Charting a New Course
Wilson champions Modulus Video in hot new market
By Ken Kerschbaumer -- Broadcasting & Cable, 8/22/2004 8:00:00 PM
After spending the past 20 years guiding high-tech video companies like Grass Valley and Ampex, Bob Wilson could rest on his laurels. Instead, he's now CEO of Modulus Video, a startup that sells gear designed around the MPEG-4 Advanced Video Codec. "It doesn't allow much time for rest," he laughs. "If I get one weekend a month to sail, I'm OK. Two, I'm in heaven."
Modulus Video's goal is to establish a strong position in the encoder/decoder market. To enhance its visibility, Modulus is showcasing its products at the International Broadcasting Convention in Amsterdam.
After all, the MPEG-4 AVC market is one of the hottest technologies in recent memory. Far more efficient than the MPEG-2 standard, it lets distributors increase channel capacity as quickly as they can roll out set-top boxes that decode the format.
"MPEG-4 is incredibly compelling—a technology that comes along every 10 years. It will dramatically change the way all video is captured, produced and distributed," predicts Wilson.
Being on the cutting edge is a Wilson career trademark.
When he was president and CEO of Grass Valley in the early '90s, the company made the move from analog production switchers to digital production switchers. At his last NAB conference with the company, it introduced the Profile video server. That industry first was a "technology transforming event," he remembers. Today, the video server is essential to any broadcast facility.
"I've had luck in being with organizations at the center of change," he says. "Even when I was with Ampex in the late '80s, the cost of videotape machines dropped from $100,000 to $20,000." Ampex was Wilson's introduction to the broadcast industry, and it was the ideal place to start. Located in Redwood City, Calif., the Ampex sign along Highway 101 serves as the unofficial start of Silicon Valley.
Wilson graduated from the University of Pennsylvania's Wharton School and, after working as a CPA, joined Allied Signal. Allied Signal then acquired Ampex, and he made the move to Redwood City, working on the company's turnaround team. "We refocused the energies on fewer businesses and built the revenues up from $400 million to $700 million."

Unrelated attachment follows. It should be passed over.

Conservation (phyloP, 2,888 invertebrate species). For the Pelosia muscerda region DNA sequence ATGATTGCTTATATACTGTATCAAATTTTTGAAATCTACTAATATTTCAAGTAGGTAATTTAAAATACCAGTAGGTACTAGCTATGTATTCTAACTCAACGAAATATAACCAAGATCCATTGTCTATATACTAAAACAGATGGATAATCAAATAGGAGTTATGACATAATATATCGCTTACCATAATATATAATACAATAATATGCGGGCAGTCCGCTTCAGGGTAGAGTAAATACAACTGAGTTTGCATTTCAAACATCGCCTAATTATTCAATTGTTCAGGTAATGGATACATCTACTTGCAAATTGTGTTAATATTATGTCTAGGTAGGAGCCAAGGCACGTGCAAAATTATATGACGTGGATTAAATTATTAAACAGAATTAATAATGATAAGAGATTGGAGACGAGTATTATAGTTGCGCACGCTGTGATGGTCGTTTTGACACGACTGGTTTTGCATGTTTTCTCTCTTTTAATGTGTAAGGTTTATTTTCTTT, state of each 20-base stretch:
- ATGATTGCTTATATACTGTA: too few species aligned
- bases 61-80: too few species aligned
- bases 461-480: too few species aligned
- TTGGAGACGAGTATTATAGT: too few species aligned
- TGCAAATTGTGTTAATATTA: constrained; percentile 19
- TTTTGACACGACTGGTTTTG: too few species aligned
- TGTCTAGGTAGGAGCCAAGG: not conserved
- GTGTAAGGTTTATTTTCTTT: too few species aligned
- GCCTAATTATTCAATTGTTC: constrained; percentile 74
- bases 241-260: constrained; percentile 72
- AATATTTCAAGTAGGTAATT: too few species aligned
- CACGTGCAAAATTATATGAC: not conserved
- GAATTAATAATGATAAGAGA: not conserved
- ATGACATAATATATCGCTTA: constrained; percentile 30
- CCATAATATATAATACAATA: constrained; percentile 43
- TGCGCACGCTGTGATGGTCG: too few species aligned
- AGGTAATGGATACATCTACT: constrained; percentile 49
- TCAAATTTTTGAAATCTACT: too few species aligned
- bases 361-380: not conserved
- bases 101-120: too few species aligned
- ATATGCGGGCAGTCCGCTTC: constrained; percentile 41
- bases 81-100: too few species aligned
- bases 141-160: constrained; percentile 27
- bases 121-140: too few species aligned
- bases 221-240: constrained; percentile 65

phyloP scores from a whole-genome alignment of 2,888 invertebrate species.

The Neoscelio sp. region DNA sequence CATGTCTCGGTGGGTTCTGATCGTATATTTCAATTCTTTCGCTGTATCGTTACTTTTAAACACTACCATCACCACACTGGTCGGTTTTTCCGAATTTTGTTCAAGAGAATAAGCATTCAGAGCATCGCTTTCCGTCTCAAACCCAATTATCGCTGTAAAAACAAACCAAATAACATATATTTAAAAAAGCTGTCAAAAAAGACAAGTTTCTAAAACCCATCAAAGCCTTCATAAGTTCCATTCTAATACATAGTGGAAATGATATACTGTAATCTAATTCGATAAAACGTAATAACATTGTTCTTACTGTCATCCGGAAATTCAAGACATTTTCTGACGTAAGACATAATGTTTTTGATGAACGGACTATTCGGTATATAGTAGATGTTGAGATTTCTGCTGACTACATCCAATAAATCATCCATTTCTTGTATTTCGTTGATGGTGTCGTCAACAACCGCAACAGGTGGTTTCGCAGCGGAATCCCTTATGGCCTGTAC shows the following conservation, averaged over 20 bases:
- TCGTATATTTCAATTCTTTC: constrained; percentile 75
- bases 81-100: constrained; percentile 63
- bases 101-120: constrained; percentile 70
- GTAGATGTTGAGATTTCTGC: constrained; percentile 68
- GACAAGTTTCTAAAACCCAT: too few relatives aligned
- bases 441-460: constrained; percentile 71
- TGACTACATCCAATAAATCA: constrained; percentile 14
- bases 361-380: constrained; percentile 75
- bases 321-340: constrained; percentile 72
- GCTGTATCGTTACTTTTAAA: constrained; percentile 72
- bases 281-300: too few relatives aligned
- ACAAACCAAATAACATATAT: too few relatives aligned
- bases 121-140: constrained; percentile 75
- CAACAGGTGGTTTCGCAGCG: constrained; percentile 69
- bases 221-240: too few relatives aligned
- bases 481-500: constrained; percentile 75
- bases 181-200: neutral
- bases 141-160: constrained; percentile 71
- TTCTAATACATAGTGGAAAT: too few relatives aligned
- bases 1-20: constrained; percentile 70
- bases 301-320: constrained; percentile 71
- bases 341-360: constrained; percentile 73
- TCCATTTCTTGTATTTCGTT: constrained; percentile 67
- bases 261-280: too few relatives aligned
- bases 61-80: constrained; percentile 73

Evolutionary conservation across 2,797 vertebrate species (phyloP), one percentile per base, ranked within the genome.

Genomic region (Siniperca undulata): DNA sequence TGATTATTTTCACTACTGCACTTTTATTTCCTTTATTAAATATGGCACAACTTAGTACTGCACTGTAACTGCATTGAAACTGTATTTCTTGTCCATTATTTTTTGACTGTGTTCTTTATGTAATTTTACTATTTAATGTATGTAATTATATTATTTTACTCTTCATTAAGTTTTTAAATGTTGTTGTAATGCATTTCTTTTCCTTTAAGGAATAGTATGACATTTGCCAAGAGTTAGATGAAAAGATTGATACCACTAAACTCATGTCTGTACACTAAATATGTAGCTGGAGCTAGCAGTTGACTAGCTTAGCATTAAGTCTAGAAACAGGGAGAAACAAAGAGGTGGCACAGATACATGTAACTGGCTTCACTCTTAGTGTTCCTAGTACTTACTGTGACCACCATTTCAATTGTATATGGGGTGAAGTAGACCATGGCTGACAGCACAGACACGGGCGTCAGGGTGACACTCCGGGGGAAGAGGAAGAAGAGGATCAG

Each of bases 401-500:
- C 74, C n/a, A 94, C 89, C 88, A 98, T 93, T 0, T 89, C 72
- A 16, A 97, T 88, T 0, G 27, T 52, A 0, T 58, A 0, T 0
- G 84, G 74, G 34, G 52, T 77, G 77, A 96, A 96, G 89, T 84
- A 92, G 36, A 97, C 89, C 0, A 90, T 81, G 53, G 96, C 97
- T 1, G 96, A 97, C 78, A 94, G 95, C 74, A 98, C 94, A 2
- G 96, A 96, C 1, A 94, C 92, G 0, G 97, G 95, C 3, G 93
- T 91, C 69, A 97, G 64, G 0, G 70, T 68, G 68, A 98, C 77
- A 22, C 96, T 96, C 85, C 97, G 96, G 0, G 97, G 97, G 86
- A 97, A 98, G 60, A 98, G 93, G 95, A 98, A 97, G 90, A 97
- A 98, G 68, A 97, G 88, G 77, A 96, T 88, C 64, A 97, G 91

Wilson and other Ampex alums refer to it as "video university" because of the wealth of knowledge its staffers generously imparted to others. He found himself learning about the industry from Mark Sanders, then vice president and general manager of the audio/video division.
"Ampex had some of the world's best experts in video technologies working there," he says proudly.
When Sanders left to work for Pinnacle Systems, he asked Wilson to join him. Together, they established a professional video division at the company.
"Mark's dream was to make Pinnacle a provider of video technologies to everyone from beginners to broadcasters," he says. "It was an exciting time. The company had raised a fair amount of money to build still stores, digital video effects and other devices." The investments paid off. Over time, Pinnacle grew its professional division revenues from $8 million to $140 million.
Wilson left Pinnacle Systems earlier this year to head Modulus.
"I don't think there is anyone who knows how to leverage technology from capture to editing and playback like Pinnacle," he says. "Their challenge now is to figure out what areas they want to focus on and be a leader in."
These days, Wilson has challenges of his own.
Keeping a young, aggressive company on its feet takes determination and vision. Fortunately, he has inherited a smart, well-respected engineering team he thinks can one day compete with market leaders Tandberg and Harmonic.
"Within three years, we intend to have helped revolutionize how video content is distributed," says Wilson. "Our aim is to help deliver more content to more viewers at top quality, but at a fraction of the cost of conventional technology."
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